Fri, 23 April 2021

Newsletter sign-up

Subscribe now
The House Live All
Ambition to reach zero carbon rail must be supported by action Partner content
Environment
How mobile connectivity can power a radical green recovery Partner content
By Mark Evans | CEO of O2
Coronavirus
Piecemeal policies will not save the planet – we need global action to turn off the plastics tap Partner content
By Steve Fletcher | University of Portsmouth
Environment
Coronavirus
By Stephen Evans, chief executive of the Learning and Work Institute
Coronavirus
Press releases

The Budget must finally include the 3 million people left out from Covid financial support

The Budget must finally include the 3 million people left out from Covid financial support

PA Images

4 min read

Whichever of the many cracks in support each of these 3 million people has fallen through, they have 262 MPs on their side.

Yellow, blue, red, green. Orange, black, purple. Such are the colours of the largest all-party parliamentary group in history, populated by 262 MPs of every political party in Parliament. There are few things that could unite such a vast and disparate group. 

And one of those things is the matter of 3million people left out of Covid financial support for almost a year. Perhaps they’ve been wrongly denied furlough by their employer, with no opportunity for redress, or perhaps they were newly employed and thereby missed the deadline for furlough eligibility.

They may have become self-employed after April 5th 2019, meaning they don’t have the three years of tax returns required to prove their income, making them ineligible for the Self-Employment Income Support Scheme. 

Perhaps they’re just above the £50,000 cut-off point for claiming support from SEISS. The APPG for Gaps in Support heard of one such case; a photographer earning just over £50,000 who couldn’t work during the pandemic because he had to homeschool his two adopted children. To help his family survive, he was forced to use food banks and borrow clothes from friends.

The gaps continue. Two million Ltd company directors – self-starters who, between them, employ 7.5million people – have been frozen out of government support schemes. Pregnant mothers and new parents have missed out through being pregnant, being on maternity or adoption leave at the wrong time, or simply through having early-years children.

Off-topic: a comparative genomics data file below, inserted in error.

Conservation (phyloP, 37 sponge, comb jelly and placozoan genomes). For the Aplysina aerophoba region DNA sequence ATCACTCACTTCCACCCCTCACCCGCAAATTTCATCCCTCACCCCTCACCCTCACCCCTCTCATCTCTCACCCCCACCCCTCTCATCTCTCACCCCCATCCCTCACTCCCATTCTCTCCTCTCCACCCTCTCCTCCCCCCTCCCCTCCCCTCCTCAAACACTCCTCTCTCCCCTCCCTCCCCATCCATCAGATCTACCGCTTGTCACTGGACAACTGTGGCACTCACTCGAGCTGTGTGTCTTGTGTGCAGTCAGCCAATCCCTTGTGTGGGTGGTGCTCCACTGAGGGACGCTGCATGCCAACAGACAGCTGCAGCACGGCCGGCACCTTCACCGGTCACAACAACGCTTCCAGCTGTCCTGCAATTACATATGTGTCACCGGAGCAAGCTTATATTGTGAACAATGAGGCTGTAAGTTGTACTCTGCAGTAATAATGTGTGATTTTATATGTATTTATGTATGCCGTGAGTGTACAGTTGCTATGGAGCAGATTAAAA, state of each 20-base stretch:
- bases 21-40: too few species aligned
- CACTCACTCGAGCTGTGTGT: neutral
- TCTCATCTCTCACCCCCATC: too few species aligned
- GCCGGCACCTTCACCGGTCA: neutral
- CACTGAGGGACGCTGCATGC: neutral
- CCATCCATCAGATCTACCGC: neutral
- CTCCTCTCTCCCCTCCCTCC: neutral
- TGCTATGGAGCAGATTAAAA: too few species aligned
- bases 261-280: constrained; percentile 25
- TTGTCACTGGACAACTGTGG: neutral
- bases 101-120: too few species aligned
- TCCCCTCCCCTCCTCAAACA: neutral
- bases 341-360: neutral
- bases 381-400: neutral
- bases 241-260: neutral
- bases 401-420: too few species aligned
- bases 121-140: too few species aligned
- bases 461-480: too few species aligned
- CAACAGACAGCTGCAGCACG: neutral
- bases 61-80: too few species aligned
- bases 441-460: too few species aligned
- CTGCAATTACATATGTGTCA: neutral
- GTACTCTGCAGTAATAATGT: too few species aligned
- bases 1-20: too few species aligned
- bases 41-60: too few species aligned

We understand the challenges faced by the Treasury, and have worked hard to focus on workable, fraud-resistant solutions

PAYE freelancers, who were unfortunate enough to earn more than 50% of their income from being on payroll. A year ago, who would have thought that such a thing would be the difference between a year of support, or a year left out in the cold?

Whichever of the many cracks in support each of these 3 million people has fallen through, they have 262 MPs on their side. Every MP in this APPG has heard the same stories from their constituents. A row of terraces where, from neighbour to neighbour, one family has been held aloft by government support, another left without. A factory where half of employees received furlough, and the other half were denied it. 

As the first chair of the APPG, I’ve been taken aback by the goodwill between MPs from across the political divide. Their cooperation has enabled us to work together on such proposals as the Targeted Income Grant Scheme, an easy to administer, fraud-resistant scheme of grants ranging from £3,500 to £7,500, and the Directors Income Support Scheme, which covers small Ltd company directors currently excluded from support. 

We understand the challenges faced by the Treasury, and have worked hard to focus on workable, fraud-resistant solutions. There are full details in our excellent – and heavyweight – pre-Budget report, put together with the help of the leading experts in this field.

MPs who spend debates facing off against each other from different sides of the House have come together to give the Chancellor practical solutions to the problems he has so far failed to address. 

There’s a long history of setting aside political differences at times of crisis – we had a national unity government after the death of William Pitt the Younger in 1806 (even I wasn’t around for that one); and coalitions during the first and second world wars. 

During this pandemic, many of us have made uncommon alliances for a common cause. The breadth of these, in the case of the APPG for Gaps in Support, illustrates the vital importance of redressing this miscarriage of justice, on behalf of those 3million people.

If Mr Sunak listens to us and solves these issues, his name will rightly go down in history. If he fails, then his picture will be painted very differently by historians.

 

Jamie Stone is the Liberal Democrat MP for Caithness, Sutherland and Easter Ross and chair of the APPG for gaps in support. 

Categories

Economy
Podcast
Engineering a Better World

Can technology deliver a better society? In a new podcast series from the heart of Westminster, The House magazine and the IET discuss with parliamentarians and industry experts how technology and engineering can provide policy solutions to our changing world.

New episode - Listen now